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Memory Retention

Memory retention allows us to process, retain, and use new information. It is a crucial factor that influences how we learn and develop. Poor memory retention can cause many learning and attention deficit impairments in children. A child who has challenges with memory retention will have problems with slow progress in the classroom, task completion, and difficulties in social activities.

The purpose of memory retention is to provide your brain with a temporary storage space to briefly retain new information that can be connected and used in the future. Children who have difficulty “staying on track” likely deal with some issues relating to their memory retention. For instance, a parent tells a child to rinse off their plate, put it in the dishwasher, and wash their hands. The child rinses off their plate, however, fails to complete the other two tasks. Rather than attributing this lack of task completion to laziness; a child suffering from difficulties with memory retention would simply forget about them.

The ability of memory retention is an essential component for many day-to-day activities (eg. following instructions, listening and reading comprehension, participating in conversations, engaging in sports, playing board games, accomplishing academic projects, etc.). Retaining information is an active process with the purpose of capturing and processing it for later use.

The brain has a finite capacity for processing and juggling multiple pieces of information at one time. Everyone will have limits with memory retention – whether it’s failing to remember the name of someone you just met or forgetting an item on your shopping list. For those with learning disorders, having challenges with memory retention becomes a much bigger problem.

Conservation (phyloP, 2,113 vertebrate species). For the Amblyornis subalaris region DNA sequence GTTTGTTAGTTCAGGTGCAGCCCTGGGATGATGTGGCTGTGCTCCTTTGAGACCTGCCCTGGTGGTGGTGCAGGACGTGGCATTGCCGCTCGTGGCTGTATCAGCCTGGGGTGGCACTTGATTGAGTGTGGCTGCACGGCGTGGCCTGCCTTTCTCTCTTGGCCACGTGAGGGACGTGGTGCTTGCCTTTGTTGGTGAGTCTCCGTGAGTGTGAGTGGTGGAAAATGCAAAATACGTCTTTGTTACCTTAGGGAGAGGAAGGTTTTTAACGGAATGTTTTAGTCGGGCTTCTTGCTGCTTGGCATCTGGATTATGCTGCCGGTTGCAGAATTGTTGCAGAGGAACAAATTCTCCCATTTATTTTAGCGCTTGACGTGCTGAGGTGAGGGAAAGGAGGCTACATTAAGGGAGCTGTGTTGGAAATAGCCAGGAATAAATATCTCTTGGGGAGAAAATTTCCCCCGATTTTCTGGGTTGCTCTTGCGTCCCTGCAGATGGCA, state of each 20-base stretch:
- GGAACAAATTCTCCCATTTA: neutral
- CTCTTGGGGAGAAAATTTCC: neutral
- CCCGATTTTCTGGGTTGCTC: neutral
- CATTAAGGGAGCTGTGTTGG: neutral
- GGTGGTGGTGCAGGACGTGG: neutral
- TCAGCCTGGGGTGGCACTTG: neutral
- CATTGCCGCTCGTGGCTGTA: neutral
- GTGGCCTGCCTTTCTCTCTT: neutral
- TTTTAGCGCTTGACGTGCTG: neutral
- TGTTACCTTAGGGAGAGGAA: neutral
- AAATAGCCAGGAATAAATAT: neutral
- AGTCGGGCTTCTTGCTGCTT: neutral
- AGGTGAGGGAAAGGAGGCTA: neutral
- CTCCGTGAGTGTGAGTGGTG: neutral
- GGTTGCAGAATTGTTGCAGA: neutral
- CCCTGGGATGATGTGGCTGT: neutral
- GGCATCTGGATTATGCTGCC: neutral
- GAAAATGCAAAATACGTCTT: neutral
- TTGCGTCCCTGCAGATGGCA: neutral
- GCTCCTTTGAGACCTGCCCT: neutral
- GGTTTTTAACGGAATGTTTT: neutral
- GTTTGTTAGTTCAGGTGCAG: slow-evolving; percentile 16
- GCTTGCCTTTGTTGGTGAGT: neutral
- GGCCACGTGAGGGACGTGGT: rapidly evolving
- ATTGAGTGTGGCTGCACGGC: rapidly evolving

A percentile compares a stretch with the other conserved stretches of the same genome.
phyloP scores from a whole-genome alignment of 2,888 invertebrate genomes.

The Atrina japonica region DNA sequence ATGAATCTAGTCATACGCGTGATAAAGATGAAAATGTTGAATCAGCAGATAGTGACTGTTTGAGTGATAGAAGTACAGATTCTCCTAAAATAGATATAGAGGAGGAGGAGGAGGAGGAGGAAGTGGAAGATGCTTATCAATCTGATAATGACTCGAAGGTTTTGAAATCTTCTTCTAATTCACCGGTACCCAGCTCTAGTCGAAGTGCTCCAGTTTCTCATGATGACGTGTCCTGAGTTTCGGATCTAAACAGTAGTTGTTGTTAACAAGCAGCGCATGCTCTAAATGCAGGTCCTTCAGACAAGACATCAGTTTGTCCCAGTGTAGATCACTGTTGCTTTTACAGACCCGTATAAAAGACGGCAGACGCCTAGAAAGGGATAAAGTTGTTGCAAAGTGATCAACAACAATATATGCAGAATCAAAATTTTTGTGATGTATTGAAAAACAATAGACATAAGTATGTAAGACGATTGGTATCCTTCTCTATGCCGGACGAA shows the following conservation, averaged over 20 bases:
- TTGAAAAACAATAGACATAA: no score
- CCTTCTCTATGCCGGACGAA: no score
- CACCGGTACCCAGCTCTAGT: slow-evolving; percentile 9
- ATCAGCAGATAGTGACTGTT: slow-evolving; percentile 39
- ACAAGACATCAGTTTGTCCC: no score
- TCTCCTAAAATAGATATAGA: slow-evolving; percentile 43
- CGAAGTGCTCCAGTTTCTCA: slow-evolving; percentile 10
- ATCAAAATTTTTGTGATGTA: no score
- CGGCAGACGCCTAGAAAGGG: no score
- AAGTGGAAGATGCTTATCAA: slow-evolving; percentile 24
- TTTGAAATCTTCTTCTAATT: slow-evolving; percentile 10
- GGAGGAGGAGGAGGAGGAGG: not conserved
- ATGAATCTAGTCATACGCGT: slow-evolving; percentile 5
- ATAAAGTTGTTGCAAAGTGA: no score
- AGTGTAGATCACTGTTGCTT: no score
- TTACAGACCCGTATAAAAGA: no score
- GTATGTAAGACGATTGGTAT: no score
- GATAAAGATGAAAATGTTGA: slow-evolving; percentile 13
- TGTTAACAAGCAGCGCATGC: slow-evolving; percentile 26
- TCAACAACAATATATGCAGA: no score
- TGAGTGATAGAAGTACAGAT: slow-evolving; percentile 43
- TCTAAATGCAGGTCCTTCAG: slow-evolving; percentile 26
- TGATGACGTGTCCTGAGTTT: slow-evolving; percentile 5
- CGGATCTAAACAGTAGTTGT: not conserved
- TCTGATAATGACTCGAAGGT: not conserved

Working memory is an active process because it needs a certain amount of cognitive “horsepower.” When a child with dyslexia reads a passage in a book. They spend a great deal of their cognitive horsepower interpreting the letters they see into coherent words and sentences. Their working memory attempts to work simultaneously, yet most of their cognitive horsepower is being consumed by dyslexia. This can make it difficult for the child to retain and recall the content of the passage being read. Over time, this can create anxiety and distress for the child when they are met with a challenging task.

At Little Thinkers Center, we understand memory retention issues, and can dramatically improve the memory limits of your child. Our process is simple: we thoroughly assess each child for weakness in memory retention and construct an individualized, fluid curriculum to address those challenges. Rather than focusing on age-based curriculums, our program is structured around the child’s unique way of learning and their level of abilities.

Our objective is to give your child the support needed to reach full potential and flourish in and out of the classroom. Ready for your child to become a Little Thinker?

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